- The Washington Times - Saturday, August 17, 2002

ASSOCIATED PRESS
Republican fund-raisers, relatives and golfer Ben Crenshaw are among dozens of White House overnight guests that President Bush and first lady Laura Bush have played host to since moving in last year.
The Bushes' roughly 160 guests include at least six of Mr. Bush's biggest fund-raisers and their families. White House spokeswoman Anne Womack said she didn't know whether donors, or any other Bush guests, have slept in the Lincoln Bedroom.
"They sleep in a variety of guest rooms in the White House," Miss Womack said. "The president and Mrs. Bush enjoy spending time with their friends and family, and have invited friends and family to stay as guests in the White House."
The issue of White House sleepovers arose in the Clinton administration when it was learned that the Democratic Party was rewarding big donors with overnight stays in the Lincoln Bedroom.
A half-dozen Bush donors and fund-raisers known as "pioneers" are among the guests on a list released late yesterday by the White House. Each raised at least $100,000 for Mr. Bush's 2000 campaign, helping him take in a record $100 million for the primary.
They include Roland Betts, a Yale classmate of Mr. Bush and a former partner of his in the Texas Rangers baseball team; venture capitalist and Republican National Committee fund-raiser Brad Freeman; Texas rancher and state Sen. Teel Bivins; Boston businessman Joe O'Donnell; and Joe O'Neill of Midland, Texas, an oilman and childhood friend of Mr. Bush credited with introducing him to Laura Bush.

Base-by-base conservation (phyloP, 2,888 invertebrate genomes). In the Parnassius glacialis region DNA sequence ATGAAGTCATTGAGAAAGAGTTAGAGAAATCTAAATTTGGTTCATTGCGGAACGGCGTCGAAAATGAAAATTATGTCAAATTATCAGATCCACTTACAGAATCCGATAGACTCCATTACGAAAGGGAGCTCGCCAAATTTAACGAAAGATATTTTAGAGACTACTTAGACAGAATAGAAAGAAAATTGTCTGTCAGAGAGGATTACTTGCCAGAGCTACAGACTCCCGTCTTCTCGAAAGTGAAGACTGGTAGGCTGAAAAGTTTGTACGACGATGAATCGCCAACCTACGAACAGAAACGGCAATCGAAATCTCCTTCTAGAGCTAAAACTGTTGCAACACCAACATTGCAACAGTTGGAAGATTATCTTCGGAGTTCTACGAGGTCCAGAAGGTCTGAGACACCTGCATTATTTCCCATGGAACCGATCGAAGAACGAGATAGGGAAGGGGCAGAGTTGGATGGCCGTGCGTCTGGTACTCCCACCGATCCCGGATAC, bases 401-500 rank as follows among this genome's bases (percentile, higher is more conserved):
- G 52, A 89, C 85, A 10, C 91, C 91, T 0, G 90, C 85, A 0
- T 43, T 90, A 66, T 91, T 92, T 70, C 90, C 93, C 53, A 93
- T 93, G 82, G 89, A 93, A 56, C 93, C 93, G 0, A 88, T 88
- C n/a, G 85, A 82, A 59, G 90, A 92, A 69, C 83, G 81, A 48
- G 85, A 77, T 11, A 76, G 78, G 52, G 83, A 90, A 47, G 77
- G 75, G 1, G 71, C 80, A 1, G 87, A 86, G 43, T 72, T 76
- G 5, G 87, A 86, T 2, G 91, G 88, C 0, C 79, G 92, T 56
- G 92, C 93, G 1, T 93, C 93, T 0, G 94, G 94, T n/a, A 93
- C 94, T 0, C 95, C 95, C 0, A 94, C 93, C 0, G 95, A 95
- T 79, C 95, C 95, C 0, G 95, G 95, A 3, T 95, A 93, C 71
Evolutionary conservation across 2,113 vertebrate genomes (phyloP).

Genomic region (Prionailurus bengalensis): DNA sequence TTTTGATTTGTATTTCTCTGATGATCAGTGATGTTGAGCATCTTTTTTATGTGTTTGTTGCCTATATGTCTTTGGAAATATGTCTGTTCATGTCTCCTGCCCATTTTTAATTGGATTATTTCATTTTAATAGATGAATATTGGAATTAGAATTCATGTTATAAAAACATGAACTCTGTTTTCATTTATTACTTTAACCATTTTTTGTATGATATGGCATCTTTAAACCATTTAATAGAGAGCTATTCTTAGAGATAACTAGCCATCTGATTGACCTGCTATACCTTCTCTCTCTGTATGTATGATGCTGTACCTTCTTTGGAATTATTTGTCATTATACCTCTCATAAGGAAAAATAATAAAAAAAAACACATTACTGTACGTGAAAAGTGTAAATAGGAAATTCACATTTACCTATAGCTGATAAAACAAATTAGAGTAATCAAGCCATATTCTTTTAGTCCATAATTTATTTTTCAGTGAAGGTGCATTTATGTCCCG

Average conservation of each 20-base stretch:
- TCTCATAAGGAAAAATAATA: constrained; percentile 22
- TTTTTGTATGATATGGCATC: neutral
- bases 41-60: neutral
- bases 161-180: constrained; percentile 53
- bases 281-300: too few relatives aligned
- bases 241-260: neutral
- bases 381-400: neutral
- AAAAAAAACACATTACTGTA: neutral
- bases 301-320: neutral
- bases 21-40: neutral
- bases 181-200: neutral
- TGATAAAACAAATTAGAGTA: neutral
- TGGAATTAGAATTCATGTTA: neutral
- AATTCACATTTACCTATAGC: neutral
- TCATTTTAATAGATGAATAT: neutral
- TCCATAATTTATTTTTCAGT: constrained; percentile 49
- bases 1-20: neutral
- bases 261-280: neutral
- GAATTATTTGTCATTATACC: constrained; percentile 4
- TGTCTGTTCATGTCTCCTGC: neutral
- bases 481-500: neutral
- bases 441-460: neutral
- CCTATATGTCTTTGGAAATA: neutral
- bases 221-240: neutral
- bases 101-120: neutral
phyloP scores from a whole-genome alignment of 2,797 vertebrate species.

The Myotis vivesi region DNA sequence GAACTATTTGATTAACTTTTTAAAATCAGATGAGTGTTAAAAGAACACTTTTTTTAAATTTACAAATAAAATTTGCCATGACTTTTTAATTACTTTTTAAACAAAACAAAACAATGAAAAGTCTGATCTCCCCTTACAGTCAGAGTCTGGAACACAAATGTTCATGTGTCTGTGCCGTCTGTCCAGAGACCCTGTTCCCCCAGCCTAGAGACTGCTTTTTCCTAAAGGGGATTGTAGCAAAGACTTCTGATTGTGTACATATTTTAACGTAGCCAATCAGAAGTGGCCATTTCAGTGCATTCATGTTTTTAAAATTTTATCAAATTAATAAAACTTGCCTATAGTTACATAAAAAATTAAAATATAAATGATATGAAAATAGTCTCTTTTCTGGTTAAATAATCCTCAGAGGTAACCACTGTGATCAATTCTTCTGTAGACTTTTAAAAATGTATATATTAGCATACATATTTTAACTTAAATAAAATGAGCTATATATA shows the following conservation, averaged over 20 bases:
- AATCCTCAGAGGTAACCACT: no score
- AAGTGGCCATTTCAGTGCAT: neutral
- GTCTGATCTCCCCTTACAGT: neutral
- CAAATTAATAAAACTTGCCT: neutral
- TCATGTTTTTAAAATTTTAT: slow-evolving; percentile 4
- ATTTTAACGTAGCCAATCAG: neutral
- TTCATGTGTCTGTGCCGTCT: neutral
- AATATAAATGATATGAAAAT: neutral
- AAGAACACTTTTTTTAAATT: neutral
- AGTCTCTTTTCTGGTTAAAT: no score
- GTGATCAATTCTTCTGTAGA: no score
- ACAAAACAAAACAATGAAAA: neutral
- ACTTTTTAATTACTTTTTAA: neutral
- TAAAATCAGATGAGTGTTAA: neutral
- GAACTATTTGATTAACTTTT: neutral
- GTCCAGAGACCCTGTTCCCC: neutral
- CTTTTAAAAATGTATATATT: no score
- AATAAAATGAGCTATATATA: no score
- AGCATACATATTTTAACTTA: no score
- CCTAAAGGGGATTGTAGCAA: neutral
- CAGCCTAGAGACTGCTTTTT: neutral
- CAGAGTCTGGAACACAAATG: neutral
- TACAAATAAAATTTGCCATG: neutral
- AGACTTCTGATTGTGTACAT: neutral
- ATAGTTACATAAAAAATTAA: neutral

Miss Womack said the Bush fund-raisers are also longtime friends of the Bushes.
Larry Noble, executive director of the Center for Responsive Politics, a campaign finance watchdog group, said that whether the Bushes are letting contributors stay in the Lincoln Bedroom "matters symbolically," regardless of whether the donors are also family friends.
"The Republicans made a very big deal about it during the Clinton administration," Mr. Noble said. "In this whole business, the whole issue is perception."
The halting of White House tours for the public since the September 11 attacks might present a new issue for the Bushes, he said. Only children's groups, veterans and guests of members of Congress are allowed on tours.
"The American public's access to the White House has been severely restricted," Mr. Noble said. "So you may have an increased perception problem if in fact large contributors are getting access to the White House."
Mr. Bush has said he wouldn't use overnight invitations to the White House in any quid pro quo with donors.
"There's something sacred about the Lincoln Bedroom," Mr. Bush told the Associated Press in an interview last year.
In contrast with the star-studded guest list Bill Clinton and Hillary Rodham Clinton compiled Barbra Streisand and director Steven Spielberg, and actors Jane Fonda and Tom Hanks no members of the Hollywood elite have stayed overnight in the Bush White House.
But there are some famous names in the crowd, including Mr. Crenshaw, a Bush family friend from Austin, Texas; country music performer Larry Gatlin; and Texas musician and author Kinky Friedman. Interior designer Ken Blasingame, who decorated the Bushes' private quarters in the Texas governor's mansion and the White House and their ranch in Crawford, Texas, has also been a guest.
Republican governors, including Pennsylvania's Tom Ridge, now Bush's chief adviser on domestic security; Jane Dee Hull of Arizona; George E. Pataki of New York and Michigan's John Engler have also been guests.


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